So there is a kind of facile approach in America that doesn’t really go to the depths, and I’m reminded of the scandal of the Iranian revolution and the hostage-taking, which many of your listeners will remember, and later the United States government admitting that there were only four people in government service who knew Persian. Now this has been rectified to some extent about some parts of the world, but what we need is a knowledge of language, culture and religion; and we’re getting solutions in higher education, but we need it to spread around the culture.[WG]: Dr. Shalom Goldman is Professor of Religion at Duke University. His books include Zeal for Zion: Christians, Jews and the Idea of the Promised Land, and the forthcoming Demon’s Wager: Conversion, Apostasy, and Modern Jewish Identity. You can read Dr. Goldman’s column on the Romney Israel controversy at Religion Dispatches.
Dr. Goldman, thank you so much for taking time to be with us here today on State of Belief Radio.[SG]: Thank you very much.
State of Belief is based on the proposition that religion has a positive and healing role to play in the life of the nation. The show explains and explores that role by illustrating the vast diversity of beliefs in America – the most religiously diverse country in the world – while exposing and critiquing both the political manipulation of religion for partisan purposes and the religious manipulation of government for sectarian purposes.
Each week, the Rev. Dr. C. Welton Gaddy offers listeners critical analysis of the news of religion and politics, and seeks to provide listeners with an understanding and appreciation of religious liberty. Rev. Gaddy tackles politics with the firm belief that the best way to secure freedom for religion in America is to secure freedom from religion. State of Belief illustrates how the Religious Right is wrong – wrong for America and bad for religion.
Through interviews with celebrities and newsmakers and field reports from around the country, State of Belief explores the intersection of religion with politics, culture, media, and activism, and promotes diverse religious voices in a religiously pluralistic world.
Author of more than 20 books, including First Freedom First: A Citizen’s Guide to Protecting Religious Liberty and the Separation of Church and State, the Rev. Dr. C. Welton Gaddy leads the national non-partisan grassroots and educational organization Interfaith Alliance and serves as Pastor for Preaching and Worship at Northminster (Baptist) Church in Monroe, Louisiana.
In addition to being a prolific writer, Dr. Gaddy hosts the weekly State of Belief radio program, where he explores the role of religion in the life of the nation by illustrating the vast diversity of beliefs in America, while exposing and critiquing both the political manipulation of religion for partisan purposes and the religious manipulation of government for sectarian purposes.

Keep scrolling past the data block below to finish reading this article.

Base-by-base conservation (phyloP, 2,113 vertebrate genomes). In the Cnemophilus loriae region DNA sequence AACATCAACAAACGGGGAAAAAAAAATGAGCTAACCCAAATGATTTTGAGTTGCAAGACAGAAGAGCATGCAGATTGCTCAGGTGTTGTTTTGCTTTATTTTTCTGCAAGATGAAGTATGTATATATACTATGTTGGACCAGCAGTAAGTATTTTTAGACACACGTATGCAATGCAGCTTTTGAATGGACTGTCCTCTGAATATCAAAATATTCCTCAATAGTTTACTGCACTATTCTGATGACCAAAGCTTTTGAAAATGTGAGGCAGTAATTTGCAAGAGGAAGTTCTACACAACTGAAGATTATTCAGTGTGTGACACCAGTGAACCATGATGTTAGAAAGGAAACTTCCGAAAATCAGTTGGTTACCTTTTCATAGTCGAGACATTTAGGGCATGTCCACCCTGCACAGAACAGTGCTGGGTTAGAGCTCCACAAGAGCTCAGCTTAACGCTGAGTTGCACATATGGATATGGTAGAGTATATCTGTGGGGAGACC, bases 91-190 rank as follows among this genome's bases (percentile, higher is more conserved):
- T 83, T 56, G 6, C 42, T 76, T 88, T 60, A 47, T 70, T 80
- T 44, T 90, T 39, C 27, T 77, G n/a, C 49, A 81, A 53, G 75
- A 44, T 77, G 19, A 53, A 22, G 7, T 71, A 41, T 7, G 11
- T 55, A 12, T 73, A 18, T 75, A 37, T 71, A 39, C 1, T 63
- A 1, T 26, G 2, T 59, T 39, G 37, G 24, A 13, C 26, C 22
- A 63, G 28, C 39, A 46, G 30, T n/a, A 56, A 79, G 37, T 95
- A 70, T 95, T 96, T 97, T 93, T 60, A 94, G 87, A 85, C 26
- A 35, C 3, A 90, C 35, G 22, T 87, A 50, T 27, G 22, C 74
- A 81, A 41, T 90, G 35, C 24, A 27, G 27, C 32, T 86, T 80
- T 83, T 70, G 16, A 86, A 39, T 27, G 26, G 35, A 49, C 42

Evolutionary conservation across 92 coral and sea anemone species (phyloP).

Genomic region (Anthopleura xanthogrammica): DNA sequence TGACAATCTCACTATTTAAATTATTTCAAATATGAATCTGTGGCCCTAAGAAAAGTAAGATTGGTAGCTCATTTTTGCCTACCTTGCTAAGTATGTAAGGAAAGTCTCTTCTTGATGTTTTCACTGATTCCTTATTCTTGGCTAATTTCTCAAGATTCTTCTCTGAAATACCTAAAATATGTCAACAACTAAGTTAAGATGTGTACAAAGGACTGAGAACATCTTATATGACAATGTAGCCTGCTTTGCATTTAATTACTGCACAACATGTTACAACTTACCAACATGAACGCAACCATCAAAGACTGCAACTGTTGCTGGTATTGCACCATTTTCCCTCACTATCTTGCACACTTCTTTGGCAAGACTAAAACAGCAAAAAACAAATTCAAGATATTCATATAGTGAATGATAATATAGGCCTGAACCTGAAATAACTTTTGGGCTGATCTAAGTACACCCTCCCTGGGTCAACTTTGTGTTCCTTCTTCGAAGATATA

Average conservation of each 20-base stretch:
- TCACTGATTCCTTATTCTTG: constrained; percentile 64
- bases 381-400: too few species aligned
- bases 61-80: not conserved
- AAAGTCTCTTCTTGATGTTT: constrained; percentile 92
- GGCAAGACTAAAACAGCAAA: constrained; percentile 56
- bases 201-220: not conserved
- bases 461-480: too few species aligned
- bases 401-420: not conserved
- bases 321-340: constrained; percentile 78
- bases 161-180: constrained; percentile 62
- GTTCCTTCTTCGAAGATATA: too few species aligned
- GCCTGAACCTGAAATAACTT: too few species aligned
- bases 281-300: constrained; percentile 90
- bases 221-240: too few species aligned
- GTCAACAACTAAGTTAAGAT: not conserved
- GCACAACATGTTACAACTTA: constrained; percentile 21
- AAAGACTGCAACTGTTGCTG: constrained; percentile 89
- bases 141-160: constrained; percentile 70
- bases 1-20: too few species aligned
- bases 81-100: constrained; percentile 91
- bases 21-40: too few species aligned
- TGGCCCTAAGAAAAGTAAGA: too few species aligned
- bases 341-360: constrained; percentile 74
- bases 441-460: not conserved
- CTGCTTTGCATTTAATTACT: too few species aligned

Dr. Gaddy provides regular commentary to the national media on issues relating to religion and politics. He has appeared on MSNBC’s The Rachel Maddow Show and Hardball, NBC’s Nightly News and Dateline, PBS’s Religion and Ethics Newsweekly and The Newshour with Jim Lehrer, C-SPAN’s Washington Journal, ABC’s World News, and CNN’s American Morning. Former host of Morally Speaking on NBC affiliate KTVE in Monroe, Louisiana, Dr. Gaddy is a regular contributor to mainstream and religious news outlets.
While ministering to churches with a message of inclusion, Dr. Gaddy emerged as a leader among progressive and moderate Baptists. Among his many leadership roles, he is a past president of the Alliance of Baptists and has been a 20-year member of the Commission of Christian Ethics of the Baptist World Alliance. His past leadership roles include serving as a member of the General Council of the Cooperative Baptist Fellowship, President of Americans United for Separation of Church and State, Chair of the Pastoral Leadership Commission of the Baptist World Alliance and member of the World Economic Forum’s Council of 100. Rev. Gaddy currently serves on the White House task force on the reform of the Office of Faith Based and Neighborhood Partnerships.
Prior to the fundamentalist takeover of the Southern Baptist Convention (SBC), Dr. Gaddy served in many SBC leadership roles including as a member of the convention’s Executive Committee from 1980-84 and Director of Christian Citizenship Development of the Christian Life Commission from 1973-77.
Dr. Gaddy received his undergraduate degree from Union University in Jackson, Tennessee and his doctoral degree and divinity training from the Southern Baptist Theological Seminary in Louisville, Kentucky.